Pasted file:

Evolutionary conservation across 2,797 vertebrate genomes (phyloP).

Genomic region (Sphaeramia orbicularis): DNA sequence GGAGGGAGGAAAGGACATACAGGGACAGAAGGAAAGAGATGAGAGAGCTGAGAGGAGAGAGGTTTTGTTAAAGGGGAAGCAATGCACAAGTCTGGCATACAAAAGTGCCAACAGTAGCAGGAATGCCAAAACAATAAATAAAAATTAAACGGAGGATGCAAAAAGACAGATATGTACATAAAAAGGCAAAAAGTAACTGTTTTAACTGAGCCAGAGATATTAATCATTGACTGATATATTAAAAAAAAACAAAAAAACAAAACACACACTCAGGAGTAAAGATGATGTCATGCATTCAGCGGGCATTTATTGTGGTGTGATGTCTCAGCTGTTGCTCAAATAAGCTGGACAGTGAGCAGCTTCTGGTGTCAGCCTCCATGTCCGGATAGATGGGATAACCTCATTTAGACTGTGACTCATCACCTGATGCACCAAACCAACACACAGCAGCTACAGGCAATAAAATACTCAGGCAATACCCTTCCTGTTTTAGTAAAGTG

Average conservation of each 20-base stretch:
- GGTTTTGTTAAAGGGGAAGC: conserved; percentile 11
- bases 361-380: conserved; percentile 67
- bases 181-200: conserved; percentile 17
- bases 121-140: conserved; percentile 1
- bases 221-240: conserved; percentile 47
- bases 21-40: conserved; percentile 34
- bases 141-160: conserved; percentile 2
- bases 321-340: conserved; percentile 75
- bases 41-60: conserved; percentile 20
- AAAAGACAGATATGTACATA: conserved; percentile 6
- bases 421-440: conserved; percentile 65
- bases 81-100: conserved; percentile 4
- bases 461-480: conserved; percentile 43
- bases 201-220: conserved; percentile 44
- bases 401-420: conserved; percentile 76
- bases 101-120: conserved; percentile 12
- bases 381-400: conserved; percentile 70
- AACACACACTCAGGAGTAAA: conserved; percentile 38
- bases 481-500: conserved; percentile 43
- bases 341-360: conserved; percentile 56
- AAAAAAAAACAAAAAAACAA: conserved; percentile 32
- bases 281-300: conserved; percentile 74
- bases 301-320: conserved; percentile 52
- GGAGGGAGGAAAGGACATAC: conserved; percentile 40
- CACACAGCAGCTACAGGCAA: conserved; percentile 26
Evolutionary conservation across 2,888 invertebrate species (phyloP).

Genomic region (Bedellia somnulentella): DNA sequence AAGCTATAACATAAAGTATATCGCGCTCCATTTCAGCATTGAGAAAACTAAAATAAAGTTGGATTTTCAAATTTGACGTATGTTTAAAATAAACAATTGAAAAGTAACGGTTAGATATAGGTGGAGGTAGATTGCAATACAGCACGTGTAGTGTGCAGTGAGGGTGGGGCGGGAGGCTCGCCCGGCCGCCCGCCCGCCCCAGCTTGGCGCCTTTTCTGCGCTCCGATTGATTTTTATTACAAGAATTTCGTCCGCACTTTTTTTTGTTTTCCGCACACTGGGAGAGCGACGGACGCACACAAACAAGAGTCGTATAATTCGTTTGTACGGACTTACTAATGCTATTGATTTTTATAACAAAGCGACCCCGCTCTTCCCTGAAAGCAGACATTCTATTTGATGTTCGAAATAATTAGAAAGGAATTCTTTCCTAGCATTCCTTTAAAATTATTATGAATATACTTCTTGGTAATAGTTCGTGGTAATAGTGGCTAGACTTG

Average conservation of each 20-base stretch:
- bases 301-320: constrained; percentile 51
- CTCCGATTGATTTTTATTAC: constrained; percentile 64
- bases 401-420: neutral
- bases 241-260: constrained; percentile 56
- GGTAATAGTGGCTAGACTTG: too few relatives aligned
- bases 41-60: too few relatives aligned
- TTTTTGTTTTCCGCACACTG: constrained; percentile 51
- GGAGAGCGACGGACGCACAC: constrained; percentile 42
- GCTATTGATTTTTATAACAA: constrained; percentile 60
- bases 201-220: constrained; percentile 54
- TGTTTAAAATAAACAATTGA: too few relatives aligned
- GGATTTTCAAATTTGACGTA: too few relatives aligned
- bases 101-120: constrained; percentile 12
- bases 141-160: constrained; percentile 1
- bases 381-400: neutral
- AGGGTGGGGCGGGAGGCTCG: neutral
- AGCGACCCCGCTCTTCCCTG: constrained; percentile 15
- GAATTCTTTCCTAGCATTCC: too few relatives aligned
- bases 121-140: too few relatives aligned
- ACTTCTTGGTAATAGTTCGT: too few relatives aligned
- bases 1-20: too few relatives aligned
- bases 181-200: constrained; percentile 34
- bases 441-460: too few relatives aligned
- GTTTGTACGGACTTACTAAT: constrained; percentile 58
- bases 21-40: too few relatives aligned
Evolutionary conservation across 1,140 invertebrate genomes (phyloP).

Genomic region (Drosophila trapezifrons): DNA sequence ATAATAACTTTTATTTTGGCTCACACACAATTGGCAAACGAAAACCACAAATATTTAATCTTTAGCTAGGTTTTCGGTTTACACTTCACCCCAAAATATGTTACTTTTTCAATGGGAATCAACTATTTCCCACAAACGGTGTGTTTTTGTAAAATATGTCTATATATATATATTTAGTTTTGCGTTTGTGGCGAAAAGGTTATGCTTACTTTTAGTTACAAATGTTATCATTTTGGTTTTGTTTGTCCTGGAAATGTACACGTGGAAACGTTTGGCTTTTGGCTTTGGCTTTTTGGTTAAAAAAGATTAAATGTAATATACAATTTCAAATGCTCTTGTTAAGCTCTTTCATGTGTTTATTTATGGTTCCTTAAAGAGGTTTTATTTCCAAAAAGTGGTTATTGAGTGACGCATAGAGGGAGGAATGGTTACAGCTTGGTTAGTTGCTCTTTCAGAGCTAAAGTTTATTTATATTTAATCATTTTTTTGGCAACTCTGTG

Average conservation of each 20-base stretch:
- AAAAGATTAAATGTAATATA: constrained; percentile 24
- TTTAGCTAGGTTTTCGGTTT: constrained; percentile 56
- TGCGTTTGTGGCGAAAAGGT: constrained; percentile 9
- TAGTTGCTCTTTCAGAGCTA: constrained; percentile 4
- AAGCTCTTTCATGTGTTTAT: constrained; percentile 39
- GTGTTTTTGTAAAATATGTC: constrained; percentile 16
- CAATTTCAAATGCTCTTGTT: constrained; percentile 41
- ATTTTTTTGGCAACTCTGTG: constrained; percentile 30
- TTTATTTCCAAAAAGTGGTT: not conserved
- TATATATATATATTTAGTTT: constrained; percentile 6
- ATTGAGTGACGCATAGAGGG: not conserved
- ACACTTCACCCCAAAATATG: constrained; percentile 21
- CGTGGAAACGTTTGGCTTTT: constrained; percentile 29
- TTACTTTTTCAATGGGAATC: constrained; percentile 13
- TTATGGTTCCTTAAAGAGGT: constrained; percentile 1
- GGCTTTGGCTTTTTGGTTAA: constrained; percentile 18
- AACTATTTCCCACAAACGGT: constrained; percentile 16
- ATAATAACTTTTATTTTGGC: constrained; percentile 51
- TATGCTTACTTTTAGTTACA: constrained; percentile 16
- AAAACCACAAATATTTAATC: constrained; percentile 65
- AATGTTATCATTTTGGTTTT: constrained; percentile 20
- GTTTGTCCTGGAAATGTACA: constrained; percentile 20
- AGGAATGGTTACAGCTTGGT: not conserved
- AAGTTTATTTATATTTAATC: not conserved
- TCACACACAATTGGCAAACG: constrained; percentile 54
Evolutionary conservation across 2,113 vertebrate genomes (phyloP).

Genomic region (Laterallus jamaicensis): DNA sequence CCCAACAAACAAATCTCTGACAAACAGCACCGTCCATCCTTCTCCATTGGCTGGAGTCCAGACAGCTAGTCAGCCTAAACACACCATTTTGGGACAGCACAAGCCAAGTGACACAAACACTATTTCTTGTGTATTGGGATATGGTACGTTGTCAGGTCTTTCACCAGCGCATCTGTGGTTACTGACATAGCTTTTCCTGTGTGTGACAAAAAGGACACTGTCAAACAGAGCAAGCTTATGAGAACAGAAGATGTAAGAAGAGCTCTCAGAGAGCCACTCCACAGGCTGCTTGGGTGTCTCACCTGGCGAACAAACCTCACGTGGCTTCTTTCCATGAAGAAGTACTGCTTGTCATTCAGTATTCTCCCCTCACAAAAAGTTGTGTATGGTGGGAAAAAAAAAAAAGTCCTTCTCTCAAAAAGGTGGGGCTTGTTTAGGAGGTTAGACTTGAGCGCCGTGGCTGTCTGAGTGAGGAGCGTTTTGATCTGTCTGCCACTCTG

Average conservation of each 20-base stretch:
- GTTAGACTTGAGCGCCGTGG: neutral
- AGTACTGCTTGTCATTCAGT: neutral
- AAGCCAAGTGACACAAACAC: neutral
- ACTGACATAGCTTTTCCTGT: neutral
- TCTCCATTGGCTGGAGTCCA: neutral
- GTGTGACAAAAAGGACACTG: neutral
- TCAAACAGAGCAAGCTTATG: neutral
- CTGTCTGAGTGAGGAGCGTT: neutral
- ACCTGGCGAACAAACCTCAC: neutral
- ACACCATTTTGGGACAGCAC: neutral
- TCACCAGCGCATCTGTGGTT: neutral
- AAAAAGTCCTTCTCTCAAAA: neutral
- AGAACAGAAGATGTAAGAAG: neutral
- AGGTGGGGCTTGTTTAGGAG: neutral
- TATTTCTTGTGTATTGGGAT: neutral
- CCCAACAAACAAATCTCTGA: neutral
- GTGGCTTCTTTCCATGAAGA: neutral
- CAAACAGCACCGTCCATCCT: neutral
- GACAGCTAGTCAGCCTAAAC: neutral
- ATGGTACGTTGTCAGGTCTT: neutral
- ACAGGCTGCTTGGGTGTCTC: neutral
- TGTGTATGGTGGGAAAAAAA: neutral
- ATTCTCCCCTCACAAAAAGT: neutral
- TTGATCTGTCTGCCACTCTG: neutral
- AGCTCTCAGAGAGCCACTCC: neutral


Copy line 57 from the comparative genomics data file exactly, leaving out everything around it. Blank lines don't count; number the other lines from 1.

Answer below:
Evolutionary conservation across 1,140 invertebrate genomes (phyloP).